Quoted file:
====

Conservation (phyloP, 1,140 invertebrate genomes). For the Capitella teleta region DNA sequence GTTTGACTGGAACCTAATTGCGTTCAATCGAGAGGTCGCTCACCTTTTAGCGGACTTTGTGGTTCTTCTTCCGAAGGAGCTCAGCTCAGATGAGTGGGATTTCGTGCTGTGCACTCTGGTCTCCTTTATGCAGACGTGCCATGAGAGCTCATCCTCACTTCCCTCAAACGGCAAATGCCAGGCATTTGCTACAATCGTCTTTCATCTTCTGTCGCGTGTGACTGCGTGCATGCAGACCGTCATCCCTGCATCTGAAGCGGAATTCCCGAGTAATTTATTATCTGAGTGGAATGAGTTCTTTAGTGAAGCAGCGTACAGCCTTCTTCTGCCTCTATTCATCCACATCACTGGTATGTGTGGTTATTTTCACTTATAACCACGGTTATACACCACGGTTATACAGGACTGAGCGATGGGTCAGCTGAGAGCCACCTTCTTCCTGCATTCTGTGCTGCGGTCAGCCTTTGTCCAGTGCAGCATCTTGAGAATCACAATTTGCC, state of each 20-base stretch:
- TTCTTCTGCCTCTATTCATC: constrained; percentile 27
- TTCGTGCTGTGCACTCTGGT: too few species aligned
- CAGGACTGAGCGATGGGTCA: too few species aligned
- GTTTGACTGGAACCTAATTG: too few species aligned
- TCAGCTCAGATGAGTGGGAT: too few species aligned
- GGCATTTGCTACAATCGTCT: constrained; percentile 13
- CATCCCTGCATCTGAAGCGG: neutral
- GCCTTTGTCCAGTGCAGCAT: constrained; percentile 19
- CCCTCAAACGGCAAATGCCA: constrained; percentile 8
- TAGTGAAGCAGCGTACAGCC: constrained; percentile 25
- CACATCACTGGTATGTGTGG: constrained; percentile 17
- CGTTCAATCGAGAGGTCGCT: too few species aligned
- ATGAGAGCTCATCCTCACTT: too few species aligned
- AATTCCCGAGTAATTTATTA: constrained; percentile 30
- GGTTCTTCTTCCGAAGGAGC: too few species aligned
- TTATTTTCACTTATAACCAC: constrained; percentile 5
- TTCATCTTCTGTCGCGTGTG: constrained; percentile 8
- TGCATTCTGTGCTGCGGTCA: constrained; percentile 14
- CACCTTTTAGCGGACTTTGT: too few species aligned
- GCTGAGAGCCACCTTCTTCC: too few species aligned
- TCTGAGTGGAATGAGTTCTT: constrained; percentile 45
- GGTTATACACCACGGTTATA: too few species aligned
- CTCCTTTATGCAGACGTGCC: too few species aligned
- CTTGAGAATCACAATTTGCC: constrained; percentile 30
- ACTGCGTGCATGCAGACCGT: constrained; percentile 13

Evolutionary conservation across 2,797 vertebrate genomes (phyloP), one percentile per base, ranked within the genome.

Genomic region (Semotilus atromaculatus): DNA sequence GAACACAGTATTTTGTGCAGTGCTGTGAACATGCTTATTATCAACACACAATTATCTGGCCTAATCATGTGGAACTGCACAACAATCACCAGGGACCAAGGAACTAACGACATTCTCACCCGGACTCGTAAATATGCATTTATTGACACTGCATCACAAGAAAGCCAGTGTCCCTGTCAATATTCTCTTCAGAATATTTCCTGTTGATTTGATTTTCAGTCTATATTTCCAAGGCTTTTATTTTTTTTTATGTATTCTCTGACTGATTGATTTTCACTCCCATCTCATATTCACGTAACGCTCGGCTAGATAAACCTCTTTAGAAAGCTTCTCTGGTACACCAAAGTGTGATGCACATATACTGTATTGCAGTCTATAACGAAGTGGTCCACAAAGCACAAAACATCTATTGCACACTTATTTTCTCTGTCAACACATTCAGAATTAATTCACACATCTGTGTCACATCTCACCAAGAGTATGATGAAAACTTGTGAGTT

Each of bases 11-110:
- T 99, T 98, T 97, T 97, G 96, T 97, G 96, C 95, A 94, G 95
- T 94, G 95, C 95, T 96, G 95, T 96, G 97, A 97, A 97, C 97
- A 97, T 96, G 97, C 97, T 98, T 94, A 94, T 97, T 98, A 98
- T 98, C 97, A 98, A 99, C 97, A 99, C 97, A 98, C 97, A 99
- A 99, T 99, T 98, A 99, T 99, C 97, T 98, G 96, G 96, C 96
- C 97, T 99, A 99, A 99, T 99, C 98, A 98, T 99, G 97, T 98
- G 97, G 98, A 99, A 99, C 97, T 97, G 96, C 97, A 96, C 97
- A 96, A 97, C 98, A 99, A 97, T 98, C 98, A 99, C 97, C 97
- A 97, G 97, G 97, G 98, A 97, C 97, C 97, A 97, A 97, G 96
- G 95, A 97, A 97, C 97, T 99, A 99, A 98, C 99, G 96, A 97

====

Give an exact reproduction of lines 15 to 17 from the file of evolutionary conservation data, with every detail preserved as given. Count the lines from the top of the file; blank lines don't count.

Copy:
- AATTCCCGAGTAATTTATTA: constrained; percentile 30
- GGTTCTTCTTCCGAAGGAGC: too few species aligned
- TTATTTTCACTTATAACCAC: constrained; percentile 5